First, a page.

Anecdotal evidence shows many dog owners don’t go on holiday because they don’t know what possibilities exist to take their best friends with them. Potential day trippers stay at home, or don’t venture to enjoy a meal after a day out, because they don’t know there are lots of places that will welcome their dog. The truth is there’s ample opportunity in the dog friendly tourism sector; it’s just a case of drawing it to the attention of responsible dog owners.
Dogpeople Limited, inspired by Hamish (the director’s Airedale Terrier) has something of a mission to help dog lovers find what they’ve been missing. They’ve been working on it since 2002. The segment is significant with an estimated 5.7M dog owning households in the UK alone (data from The Pet Food Manufacturers Association). Pet passports freed up opportunity for dogs to travel to and from the UK; British dogs can now travel to Europe and European dogs can enjoy Britain too. EU regulations, on topics like food hygiene (EC 852/204), help intra-European dog loving tourists enjoy consistency of expectation (although not strictly the case, mostly for cultural reasons, dog owning diners should enjoy similar access in Inverness, Keswick, Brecon, Gerardmer or Rimini).
So what’s involved in attracting a slice of this steadily growing tourism and leisure segment? Clearly the basic product has to be right, whether accommodation, ‘attraction’ or catering. Businesses have to make their minds about how to position their offer but, if they want to attract dog owners too, they will need to understand their potential needs.
Dogpeople developed a unique dog friendly rating system to help its advertisers understand the likely issues and to help them differentiate themselves from the competition. The system can also help guests be responsible during their visit. It draws attention to a range of services many dog owners will find useful including walks and veterinary information, facility to eat breakfast (and other meals) accompanied by one’s dog and emergency food supplies or ‘scoop bags’ in case owners forget to pack them. Providing guests with as much up to date relevant information as possible – both positive and ‘negative’ – enables them to make good choices and generates customer satisfaction by avoiding disappointment.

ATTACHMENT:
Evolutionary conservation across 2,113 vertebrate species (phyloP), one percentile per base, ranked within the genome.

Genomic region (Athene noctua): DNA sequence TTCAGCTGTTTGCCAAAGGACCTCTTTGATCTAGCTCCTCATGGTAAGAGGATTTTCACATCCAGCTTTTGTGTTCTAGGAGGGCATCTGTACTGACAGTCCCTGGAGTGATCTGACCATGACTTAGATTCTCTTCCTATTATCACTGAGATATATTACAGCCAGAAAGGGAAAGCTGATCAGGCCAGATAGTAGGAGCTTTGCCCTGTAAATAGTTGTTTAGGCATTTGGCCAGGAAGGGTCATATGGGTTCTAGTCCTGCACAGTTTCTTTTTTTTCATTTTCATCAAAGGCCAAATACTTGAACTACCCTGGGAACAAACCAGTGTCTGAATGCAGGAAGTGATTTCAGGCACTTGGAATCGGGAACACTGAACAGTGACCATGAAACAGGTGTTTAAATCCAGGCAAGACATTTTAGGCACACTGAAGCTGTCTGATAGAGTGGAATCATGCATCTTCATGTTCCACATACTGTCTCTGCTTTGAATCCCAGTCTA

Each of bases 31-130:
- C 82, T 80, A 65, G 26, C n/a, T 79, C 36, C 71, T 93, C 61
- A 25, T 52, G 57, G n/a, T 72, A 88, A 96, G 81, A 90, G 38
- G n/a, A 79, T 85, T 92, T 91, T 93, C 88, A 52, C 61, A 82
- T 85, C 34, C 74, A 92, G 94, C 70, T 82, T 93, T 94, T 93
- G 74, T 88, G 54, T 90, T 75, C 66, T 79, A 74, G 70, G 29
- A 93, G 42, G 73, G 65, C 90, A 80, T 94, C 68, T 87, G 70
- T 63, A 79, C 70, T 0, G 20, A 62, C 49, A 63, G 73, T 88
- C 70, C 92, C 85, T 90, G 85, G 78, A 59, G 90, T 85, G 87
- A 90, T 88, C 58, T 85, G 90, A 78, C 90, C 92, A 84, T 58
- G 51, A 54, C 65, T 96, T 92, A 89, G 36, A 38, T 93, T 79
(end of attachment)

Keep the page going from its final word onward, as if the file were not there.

Dog owners too should think carefully about their dogs’ needs on holiday. Firstly there’s the journey. Make sure your dog is properly secured in the car (for both his safety and yours), plan sufficient stops and ensure fresh water is available for him (The Blue Cross provide a range of information leaflets, including one on moving home and travelling with your dog).
If travelling to or from the UK you’ll need to plan your Channel crossing and find out about pet passport arrangements. Different carriers have different arrangements, some are more dog friendly than the others. Brittany Ferries have thought through the issues and provide information on both the Pet Travel Scheme and its own pet transport conditions.
You’ll need to think about your destination, does it have what you need for a canine inclusive holiday or day out? Finally don’t forget to do the dog’s packing for him; among other things he’ll need his usual food, his bed, his lead and scoop bags, some treats and maybe a toy or two.
Some accommodation providers make additional charges for dogs but these are generally small compared to kenneling. If you take your dog with you on holiday or a short break neither the family, nor you nor the dog will incur the emotional cost of leaving him behind. What is also important, you’ll all enjoy the experience more for being together.
There are literally hundreds of cottages, holiday parks, hotels and guest houses who will be delighted to welcome guests with their pets. There are also many pubs (and other places to eat), heritage sites and other attractions that will be pleased to entertain responsible dog owners. Opportunity is plentiful, so too are potential visitors – a well known website is a perfect vehicle for putting the two together and keeping important information up to date.
By Alan Nutten (Dogpeople director)